Thursday, October 18, 2018

Great FEMA Trailer In The Sky

by GreatMinds (writer), Huntsville, Alabama, June 15, 2007

A prefabricated structure exposing its unwary occupants to hidden, potentially lethal dangers, concluded various studies on the internal air of so-called "FEMA trailers" offered by the Federal government to house the displaced residents of Louisiana, Mississippi and Alabama after Hurricane Katrina in 2005. In the face of tests which found the level of formaldehyde exposure in the FEMA trailers to exceed by 50 times the levels deemed safe by the Environmental Protection Agency, FEMA spokesman Aaron Walker recommended in July, 2006, "We encourage families living in the trailers, if they're worried, to take steps to air out their trailers." The Sierra Club's Mississippi representative was not moved by FEMA's remedy for what it she called "toxic tin cans." Now, the "toxic tin can" has gone extraterrestrial.

This week, the Space Shuttle Atlantis parked its nose into its custom-fitted garage aboard the International Space Station. Think of it as parking a 1985 Volvo in front of a FEMA trailer. Since Atlantis arrived, the Russian computers on board the ISS have crashed and that great FEMA trailer in the sky is dreadfully close to losing its orbit. The Russian crew is working frantically to correct the problem, but as of this writing, the outlook is unpromising. Gyroscopes on the American side of the structure are helping maintain the ISS orbit, but cannot do so for very long. The shuttle's thrusters may be needed to aid in that effort. The problem may have been caused by new solar arrays that the Atlantis crew installed earlier this week. In any event, the Russian computers also control the oxygen supply and, if they are not repaired quickly, the shuttle may have to give the ISS crew a lift home. If that happens, the ISS will be stranded as so much other floating debris and FEMA trailers. For now, the approach is a high-altitude/low-tech version of airing out the trailer: power is being turned off and back on in hopes that a "poor connection" in the new power supply may be the cause of the failure.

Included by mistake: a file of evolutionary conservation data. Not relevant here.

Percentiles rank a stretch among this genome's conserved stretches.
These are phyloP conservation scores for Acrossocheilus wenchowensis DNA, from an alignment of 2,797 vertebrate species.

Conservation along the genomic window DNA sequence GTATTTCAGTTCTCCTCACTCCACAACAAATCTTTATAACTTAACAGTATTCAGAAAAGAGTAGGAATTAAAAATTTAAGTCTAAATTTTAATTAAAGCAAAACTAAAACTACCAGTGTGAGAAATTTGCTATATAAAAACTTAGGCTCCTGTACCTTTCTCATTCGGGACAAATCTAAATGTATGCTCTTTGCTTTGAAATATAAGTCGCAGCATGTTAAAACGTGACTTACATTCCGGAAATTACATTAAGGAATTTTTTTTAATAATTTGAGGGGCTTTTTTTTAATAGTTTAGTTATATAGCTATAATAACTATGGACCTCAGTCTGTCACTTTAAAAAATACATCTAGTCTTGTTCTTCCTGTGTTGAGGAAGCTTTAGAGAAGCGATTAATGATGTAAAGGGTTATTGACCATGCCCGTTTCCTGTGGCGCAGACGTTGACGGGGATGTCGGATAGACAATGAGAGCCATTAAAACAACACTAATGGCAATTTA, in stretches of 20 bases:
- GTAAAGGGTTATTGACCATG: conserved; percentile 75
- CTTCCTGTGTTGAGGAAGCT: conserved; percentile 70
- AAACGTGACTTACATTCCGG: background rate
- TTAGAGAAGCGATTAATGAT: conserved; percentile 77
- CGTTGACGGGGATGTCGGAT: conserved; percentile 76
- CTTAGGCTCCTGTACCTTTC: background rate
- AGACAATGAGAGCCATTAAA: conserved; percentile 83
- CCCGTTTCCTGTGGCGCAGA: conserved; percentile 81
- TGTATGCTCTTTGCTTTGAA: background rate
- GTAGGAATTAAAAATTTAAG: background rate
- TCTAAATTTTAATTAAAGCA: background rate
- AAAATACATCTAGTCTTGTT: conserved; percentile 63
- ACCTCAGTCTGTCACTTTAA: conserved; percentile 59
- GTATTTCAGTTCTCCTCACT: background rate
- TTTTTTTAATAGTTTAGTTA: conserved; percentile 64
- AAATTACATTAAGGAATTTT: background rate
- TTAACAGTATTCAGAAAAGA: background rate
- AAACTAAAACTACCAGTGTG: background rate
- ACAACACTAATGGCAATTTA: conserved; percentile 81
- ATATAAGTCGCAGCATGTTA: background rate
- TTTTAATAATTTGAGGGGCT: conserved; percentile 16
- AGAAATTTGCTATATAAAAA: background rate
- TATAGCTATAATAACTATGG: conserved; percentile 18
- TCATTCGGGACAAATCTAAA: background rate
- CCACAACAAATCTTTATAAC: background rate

Popular southern comedian James Gregory has a well-worn joke that "they've come out with a two-story trailer for people with money." The ISS has been a noble and successful, if perilous, project; its value as a laboratory has been undeniable. The scale of its size and support, however, beg the question of its ultimate worth. Certainly, it is as far removed from sustainable, permanent relocation of life beyond our planet as a FEMA trailer is from being a suitable permanent dwelling. As the rotation of available shuttles yields to attrition (Atlantis, the oldest working craft in the fleet is scheduled for decommission in 2008; the entire fleet of three shuttles is set for permanent park in 2010), it is worth considering whether we should spend billions of dollars on a more ambitious or "two-story" version of the the same thing.

About the Writer

GreatMinds is a writer for BrooWaha. For more information, visit the writer's website.
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